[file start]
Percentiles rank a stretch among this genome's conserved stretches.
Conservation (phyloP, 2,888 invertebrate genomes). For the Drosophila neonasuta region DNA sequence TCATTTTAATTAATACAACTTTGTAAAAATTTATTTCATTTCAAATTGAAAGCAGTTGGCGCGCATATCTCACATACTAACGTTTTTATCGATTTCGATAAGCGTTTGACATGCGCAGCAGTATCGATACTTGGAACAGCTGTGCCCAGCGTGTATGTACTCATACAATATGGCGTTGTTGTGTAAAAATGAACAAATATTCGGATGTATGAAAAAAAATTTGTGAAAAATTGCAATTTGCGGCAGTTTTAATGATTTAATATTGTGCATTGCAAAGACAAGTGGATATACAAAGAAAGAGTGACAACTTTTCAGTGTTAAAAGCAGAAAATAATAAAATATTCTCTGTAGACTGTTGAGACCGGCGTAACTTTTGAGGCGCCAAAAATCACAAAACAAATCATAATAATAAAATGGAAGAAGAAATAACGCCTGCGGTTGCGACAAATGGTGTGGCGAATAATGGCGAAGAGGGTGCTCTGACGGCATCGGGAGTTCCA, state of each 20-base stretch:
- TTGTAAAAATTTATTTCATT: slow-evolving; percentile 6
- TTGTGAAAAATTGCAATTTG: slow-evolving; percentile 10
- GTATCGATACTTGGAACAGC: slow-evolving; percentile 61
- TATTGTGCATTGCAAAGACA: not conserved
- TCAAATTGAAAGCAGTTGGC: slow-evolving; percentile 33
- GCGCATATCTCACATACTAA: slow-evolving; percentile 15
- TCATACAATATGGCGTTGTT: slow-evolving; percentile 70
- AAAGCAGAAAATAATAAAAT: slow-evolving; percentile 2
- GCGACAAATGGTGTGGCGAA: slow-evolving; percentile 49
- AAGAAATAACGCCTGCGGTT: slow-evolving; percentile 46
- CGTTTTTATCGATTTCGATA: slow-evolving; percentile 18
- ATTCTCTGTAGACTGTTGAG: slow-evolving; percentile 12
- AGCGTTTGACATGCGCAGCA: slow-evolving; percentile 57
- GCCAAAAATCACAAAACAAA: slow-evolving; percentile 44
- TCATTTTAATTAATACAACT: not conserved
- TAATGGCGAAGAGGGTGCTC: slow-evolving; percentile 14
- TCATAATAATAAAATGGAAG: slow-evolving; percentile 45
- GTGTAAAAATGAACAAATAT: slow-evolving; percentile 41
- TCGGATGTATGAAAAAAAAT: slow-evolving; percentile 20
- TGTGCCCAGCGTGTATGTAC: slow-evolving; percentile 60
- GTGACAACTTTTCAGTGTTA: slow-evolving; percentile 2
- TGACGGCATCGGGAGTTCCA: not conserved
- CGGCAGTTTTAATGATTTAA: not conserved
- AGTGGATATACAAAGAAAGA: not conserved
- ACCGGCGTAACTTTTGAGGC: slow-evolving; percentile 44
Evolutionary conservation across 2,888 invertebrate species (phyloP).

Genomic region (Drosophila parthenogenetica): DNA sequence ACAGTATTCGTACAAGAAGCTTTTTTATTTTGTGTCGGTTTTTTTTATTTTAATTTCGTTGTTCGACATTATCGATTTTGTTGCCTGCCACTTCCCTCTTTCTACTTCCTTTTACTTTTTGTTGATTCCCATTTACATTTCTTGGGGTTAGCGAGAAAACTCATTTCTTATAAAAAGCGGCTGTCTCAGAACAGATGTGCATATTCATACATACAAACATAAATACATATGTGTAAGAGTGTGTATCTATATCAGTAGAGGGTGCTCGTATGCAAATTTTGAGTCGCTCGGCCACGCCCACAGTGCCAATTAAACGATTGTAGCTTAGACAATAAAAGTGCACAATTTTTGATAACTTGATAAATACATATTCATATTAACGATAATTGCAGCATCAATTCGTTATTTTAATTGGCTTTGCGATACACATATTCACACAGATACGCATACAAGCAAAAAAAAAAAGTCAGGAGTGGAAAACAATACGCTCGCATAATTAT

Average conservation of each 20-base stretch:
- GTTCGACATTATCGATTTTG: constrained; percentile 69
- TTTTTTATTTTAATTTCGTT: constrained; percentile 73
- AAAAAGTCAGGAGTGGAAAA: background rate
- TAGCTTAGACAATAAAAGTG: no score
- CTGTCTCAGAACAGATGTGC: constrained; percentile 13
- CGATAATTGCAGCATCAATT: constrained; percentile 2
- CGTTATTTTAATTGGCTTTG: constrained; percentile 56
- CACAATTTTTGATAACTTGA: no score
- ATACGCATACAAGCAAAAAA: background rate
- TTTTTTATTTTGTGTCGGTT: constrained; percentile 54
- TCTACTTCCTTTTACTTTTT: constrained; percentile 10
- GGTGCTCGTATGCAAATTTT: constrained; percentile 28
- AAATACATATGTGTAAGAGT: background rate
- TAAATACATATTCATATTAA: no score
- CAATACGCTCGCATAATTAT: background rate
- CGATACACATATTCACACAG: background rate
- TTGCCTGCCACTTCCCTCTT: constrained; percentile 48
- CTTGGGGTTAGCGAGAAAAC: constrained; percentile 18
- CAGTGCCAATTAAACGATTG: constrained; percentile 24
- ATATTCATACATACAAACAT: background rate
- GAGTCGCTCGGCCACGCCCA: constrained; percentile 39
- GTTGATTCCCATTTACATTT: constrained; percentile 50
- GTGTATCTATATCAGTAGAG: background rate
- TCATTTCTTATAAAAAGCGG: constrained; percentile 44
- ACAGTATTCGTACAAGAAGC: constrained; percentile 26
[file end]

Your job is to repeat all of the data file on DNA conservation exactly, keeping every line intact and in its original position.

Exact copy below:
Percentiles rank a stretch among this genome's conserved stretches.
Conservation (phyloP, 2,888 invertebrate genomes). For the Drosophila neonasuta region DNA sequence TCATTTTAATTAATACAACTTTGTAAAAATTTATTTCATTTCAAATTGAAAGCAGTTGGCGCGCATATCTCACATACTAACGTTTTTATCGATTTCGATAAGCGTTTGACATGCGCAGCAGTATCGATACTTGGAACAGCTGTGCCCAGCGTGTATGTACTCATACAATATGGCGTTGTTGTGTAAAAATGAACAAATATTCGGATGTATGAAAAAAAATTTGTGAAAAATTGCAATTTGCGGCAGTTTTAATGATTTAATATTGTGCATTGCAAAGACAAGTGGATATACAAAGAAAGAGTGACAACTTTTCAGTGTTAAAAGCAGAAAATAATAAAATATTCTCTGTAGACTGTTGAGACCGGCGTAACTTTTGAGGCGCCAAAAATCACAAAACAAATCATAATAATAAAATGGAAGAAGAAATAACGCCTGCGGTTGCGACAAATGGTGTGGCGAATAATGGCGAAGAGGGTGCTCTGACGGCATCGGGAGTTCCA, state of each 20-base stretch:
- TTGTAAAAATTTATTTCATT: slow-evolving; percentile 6
- TTGTGAAAAATTGCAATTTG: slow-evolving; percentile 10
- GTATCGATACTTGGAACAGC: slow-evolving; percentile 61
- TATTGTGCATTGCAAAGACA: not conserved
- TCAAATTGAAAGCAGTTGGC: slow-evolving; percentile 33
- GCGCATATCTCACATACTAA: slow-evolving; percentile 15
- TCATACAATATGGCGTTGTT: slow-evolving; percentile 70
- AAAGCAGAAAATAATAAAAT: slow-evolving; percentile 2
- GCGACAAATGGTGTGGCGAA: slow-evolving; percentile 49
- AAGAAATAACGCCTGCGGTT: slow-evolving; percentile 46
- CGTTTTTATCGATTTCGATA: slow-evolving; percentile 18
- ATTCTCTGTAGACTGTTGAG: slow-evolving; percentile 12
- AGCGTTTGACATGCGCAGCA: slow-evolving; percentile 57
- GCCAAAAATCACAAAACAAA: slow-evolving; percentile 44
- TCATTTTAATTAATACAACT: not conserved
- TAATGGCGAAGAGGGTGCTC: slow-evolving; percentile 14
- TCATAATAATAAAATGGAAG: slow-evolving; percentile 45
- GTGTAAAAATGAACAAATAT: slow-evolving; percentile 41
- TCGGATGTATGAAAAAAAAT: slow-evolving; percentile 20
- TGTGCCCAGCGTGTATGTAC: slow-evolving; percentile 60
- GTGACAACTTTTCAGTGTTA: slow-evolving; percentile 2
- TGACGGCATCGGGAGTTCCA: not conserved
- CGGCAGTTTTAATGATTTAA: not conserved
- AGTGGATATACAAAGAAAGA: not conserved
- ACCGGCGTAACTTTTGAGGC: slow-evolving; percentile 44
Evolutionary conservation across 2,888 invertebrate species (phyloP).

Genomic region (Drosophila parthenogenetica): DNA sequence ACAGTATTCGTACAAGAAGCTTTTTTATTTTGTGTCGGTTTTTTTTATTTTAATTTCGTTGTTCGACATTATCGATTTTGTTGCCTGCCACTTCCCTCTTTCTACTTCCTTTTACTTTTTGTTGATTCCCATTTACATTTCTTGGGGTTAGCGAGAAAACTCATTTCTTATAAAAAGCGGCTGTCTCAGAACAGATGTGCATATTCATACATACAAACATAAATACATATGTGTAAGAGTGTGTATCTATATCAGTAGAGGGTGCTCGTATGCAAATTTTGAGTCGCTCGGCCACGCCCACAGTGCCAATTAAACGATTGTAGCTTAGACAATAAAAGTGCACAATTTTTGATAACTTGATAAATACATATTCATATTAACGATAATTGCAGCATCAATTCGTTATTTTAATTGGCTTTGCGATACACATATTCACACAGATACGCATACAAGCAAAAAAAAAAAGTCAGGAGTGGAAAACAATACGCTCGCATAATTAT

Average conservation of each 20-base stretch:
- GTTCGACATTATCGATTTTG: constrained; percentile 69
- TTTTTTATTTTAATTTCGTT: constrained; percentile 73
- AAAAAGTCAGGAGTGGAAAA: background rate
- TAGCTTAGACAATAAAAGTG: no score
- CTGTCTCAGAACAGATGTGC: constrained; percentile 13
- CGATAATTGCAGCATCAATT: constrained; percentile 2
- CGTTATTTTAATTGGCTTTG: constrained; percentile 56
- CACAATTTTTGATAACTTGA: no score
- ATACGCATACAAGCAAAAAA: background rate
- TTTTTTATTTTGTGTCGGTT: constrained; percentile 54
- TCTACTTCCTTTTACTTTTT: constrained; percentile 10
- GGTGCTCGTATGCAAATTTT: constrained; percentile 28
- AAATACATATGTGTAAGAGT: background rate
- TAAATACATATTCATATTAA: no score
- CAATACGCTCGCATAATTAT: background rate
- CGATACACATATTCACACAG: background rate
- TTGCCTGCCACTTCCCTCTT: constrained; percentile 48
- CTTGGGGTTAGCGAGAAAAC: constrained; percentile 18
- CAGTGCCAATTAAACGATTG: constrained; percentile 24
- ATATTCATACATACAAACAT: background rate
- GAGTCGCTCGGCCACGCCCA: constrained; percentile 39
- GTTGATTCCCATTTACATTT: constrained; percentile 50
- GTGTATCTATATCAGTAGAG: background rate
- TCATTTCTTATAAAAAGCGG: constrained; percentile 44
- ACAGTATTCGTACAAGAAGC: constrained; percentile 26